Native Plant Installation

Service: Native Plant Installation

Native Plants

In Illinois and Wisconsin, native plants occur naturally in a particular habitat, ecosystem, or region without human introduction.  Basically, they are the plants that were here before we were!  These plants have formed mutually beneficial relationships with native wildlife over thousands of years, and therefore offer the most sustainable habitat and food sources.  Native plant species are specifically adapted to local soil and weather conditions and will thrive without assistance once established if planted in the proper location.

Non-native plants that have evolved in other parts of the world or have been cultivated by humans into forms that don’t exist in nature do not support wildlife as well as native plants. Occasionally, non-native or cultivated plants can escape into the wild and become invasive exotics that displace native species and destroy natural habitats.

Types of Native Plants in Illinois and Wisconsin

Native plants are typically defined by the type of habitat they grow in – wetland, woodland or prairie.  There are beautiful flowering plants, called forbs, as well as grasses and sedges for each of these habitats.

Wild Geranium, a native forb

Wild Geranium, a native forb.

Big Blue Stem, a native grass

Big Blue Stem, a native grass

Porcupine Sedge, a native sedge.

Porcupine Sedge, a native sedge.

Native plants can provide a variety of ecosystem services, commonly defined as the benefits to humans provided by the natural environment and from healthy ecosystems.  For example, native plants with especially deep root systems provide important benefits, including:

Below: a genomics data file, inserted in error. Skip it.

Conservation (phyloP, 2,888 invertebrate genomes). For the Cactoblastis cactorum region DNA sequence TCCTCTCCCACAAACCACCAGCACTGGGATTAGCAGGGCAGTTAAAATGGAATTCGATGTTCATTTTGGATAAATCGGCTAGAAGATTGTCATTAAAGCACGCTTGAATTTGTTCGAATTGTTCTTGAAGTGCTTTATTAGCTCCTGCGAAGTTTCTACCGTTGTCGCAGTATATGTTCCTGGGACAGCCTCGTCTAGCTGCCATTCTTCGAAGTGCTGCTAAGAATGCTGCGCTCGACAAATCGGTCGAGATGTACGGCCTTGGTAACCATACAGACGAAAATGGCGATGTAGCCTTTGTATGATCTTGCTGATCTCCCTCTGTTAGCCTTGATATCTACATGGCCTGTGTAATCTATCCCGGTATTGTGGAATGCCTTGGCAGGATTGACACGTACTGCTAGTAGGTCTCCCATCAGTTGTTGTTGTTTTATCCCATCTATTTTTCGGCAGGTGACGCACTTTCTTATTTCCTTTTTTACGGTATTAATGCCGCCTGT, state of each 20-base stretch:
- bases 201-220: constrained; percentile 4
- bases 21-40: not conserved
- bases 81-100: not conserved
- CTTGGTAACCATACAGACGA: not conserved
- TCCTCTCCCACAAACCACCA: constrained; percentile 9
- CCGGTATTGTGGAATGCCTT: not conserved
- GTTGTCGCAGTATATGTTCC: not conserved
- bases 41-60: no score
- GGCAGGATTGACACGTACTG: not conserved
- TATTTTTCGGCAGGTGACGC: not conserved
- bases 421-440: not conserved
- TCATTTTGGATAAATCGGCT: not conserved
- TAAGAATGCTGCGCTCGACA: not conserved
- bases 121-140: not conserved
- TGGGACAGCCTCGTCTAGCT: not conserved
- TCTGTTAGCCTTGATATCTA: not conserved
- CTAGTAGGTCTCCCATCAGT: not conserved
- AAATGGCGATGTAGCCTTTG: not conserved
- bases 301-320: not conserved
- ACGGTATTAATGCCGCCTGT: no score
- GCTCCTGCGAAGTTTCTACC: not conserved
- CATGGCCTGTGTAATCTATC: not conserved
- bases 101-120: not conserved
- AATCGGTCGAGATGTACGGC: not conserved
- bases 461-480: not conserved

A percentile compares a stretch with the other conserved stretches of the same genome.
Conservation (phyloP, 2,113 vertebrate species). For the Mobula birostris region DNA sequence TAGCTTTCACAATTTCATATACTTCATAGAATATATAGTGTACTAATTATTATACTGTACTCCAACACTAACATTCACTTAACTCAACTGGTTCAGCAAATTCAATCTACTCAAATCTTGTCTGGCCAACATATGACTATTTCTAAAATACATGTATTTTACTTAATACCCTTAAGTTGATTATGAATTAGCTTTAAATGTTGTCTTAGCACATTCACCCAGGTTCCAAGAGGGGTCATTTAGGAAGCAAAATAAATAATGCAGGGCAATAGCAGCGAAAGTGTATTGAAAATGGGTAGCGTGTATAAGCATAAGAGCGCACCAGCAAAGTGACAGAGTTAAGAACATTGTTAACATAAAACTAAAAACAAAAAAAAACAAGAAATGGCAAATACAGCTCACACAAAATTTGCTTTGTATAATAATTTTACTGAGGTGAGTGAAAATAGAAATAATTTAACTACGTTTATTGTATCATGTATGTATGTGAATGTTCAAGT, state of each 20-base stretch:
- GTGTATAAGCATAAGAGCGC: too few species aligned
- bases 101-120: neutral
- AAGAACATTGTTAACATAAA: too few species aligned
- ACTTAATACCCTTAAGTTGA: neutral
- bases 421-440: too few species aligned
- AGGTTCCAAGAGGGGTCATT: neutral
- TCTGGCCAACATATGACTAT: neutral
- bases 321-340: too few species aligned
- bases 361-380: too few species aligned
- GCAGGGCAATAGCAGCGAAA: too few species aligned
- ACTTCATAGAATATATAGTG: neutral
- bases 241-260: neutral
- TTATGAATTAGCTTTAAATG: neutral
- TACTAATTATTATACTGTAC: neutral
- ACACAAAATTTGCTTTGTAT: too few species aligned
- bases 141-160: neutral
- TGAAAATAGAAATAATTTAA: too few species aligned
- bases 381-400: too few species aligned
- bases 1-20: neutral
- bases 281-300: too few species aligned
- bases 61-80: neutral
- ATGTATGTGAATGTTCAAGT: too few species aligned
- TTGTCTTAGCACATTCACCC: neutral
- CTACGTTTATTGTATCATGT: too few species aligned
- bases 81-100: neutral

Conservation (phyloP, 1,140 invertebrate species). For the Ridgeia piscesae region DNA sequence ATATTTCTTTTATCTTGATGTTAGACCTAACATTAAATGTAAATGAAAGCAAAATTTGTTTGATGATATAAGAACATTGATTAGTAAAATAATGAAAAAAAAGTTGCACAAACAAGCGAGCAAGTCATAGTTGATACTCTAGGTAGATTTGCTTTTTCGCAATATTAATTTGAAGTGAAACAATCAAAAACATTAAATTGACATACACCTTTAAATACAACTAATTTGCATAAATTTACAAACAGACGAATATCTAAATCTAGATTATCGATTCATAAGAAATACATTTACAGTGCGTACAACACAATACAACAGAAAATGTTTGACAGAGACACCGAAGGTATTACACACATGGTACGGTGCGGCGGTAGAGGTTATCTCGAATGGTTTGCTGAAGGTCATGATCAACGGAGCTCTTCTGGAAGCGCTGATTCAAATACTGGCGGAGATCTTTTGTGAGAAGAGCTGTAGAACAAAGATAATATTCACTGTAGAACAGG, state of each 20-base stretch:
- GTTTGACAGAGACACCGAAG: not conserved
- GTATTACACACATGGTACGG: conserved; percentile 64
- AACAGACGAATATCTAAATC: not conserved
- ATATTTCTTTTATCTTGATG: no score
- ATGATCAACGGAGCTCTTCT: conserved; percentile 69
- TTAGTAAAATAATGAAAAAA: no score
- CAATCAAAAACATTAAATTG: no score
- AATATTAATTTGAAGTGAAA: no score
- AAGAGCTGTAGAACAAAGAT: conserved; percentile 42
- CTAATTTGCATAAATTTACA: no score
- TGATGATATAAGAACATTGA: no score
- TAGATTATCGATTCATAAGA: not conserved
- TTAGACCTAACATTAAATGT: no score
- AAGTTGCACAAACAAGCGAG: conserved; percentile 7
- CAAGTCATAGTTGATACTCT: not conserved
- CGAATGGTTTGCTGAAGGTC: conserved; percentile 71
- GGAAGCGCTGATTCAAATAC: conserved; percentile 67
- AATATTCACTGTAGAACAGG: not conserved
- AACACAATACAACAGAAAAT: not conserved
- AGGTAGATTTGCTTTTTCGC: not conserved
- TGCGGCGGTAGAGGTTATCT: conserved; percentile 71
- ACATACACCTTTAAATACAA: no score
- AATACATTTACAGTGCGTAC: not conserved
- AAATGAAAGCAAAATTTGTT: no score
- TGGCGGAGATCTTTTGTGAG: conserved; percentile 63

• Outstanding erosion control – Large, perennial prairie root systems create year-round soil “anchors.” They are especially effective in stabilizing shorelines and preventing loss of soil from farm fields.
  • Increased rainfall and runoff infiltration – Healthy, diverse root communities improve soil structure, adding underground air spaces and absorbent organic matter. As a result, water more easily percolates into the soil rather than flowing across the landscape. This helps reduce flooding and keeps sediment out of waterways.
  • Carbon sequestration – Mature, undisturbed prairies store more carbon below ground than forests can store above ground, helping to reduce global warming.
  • Nutrient reduction – Actively growing prairie roots take up nitrogen and phosphorus that could otherwise pollute our waterways.

Root system of Big Bluestem prairie grass.

Root system of Big Bluestem prairie grass.

Site Preparation

Site preparation is a big part of any successful native seed or plant installation.  This may take more than one growing season depending on the amount of non-native plant material present along with any seeds that have accumulated in the soil.  If desirable native plant species are present, we make sure to carefully work around these plants while focusing on removing unwanted vegetation.

If the site is small, certain undesirable plants can be removed by hand weeding.  For larger sites, the selective use of EPA-approved herbicides is typically recommended. The frequency of herbicide treatments depends upon site conditions, species present, and the presence of a seed bank within the soil. Repeat applications may be required before native seed or plants can be installed.  It should be noted that prescribed burning can sometimes be used to prepare a site, but this practice is most often used to maintain an established natural area.

Native Plant Installation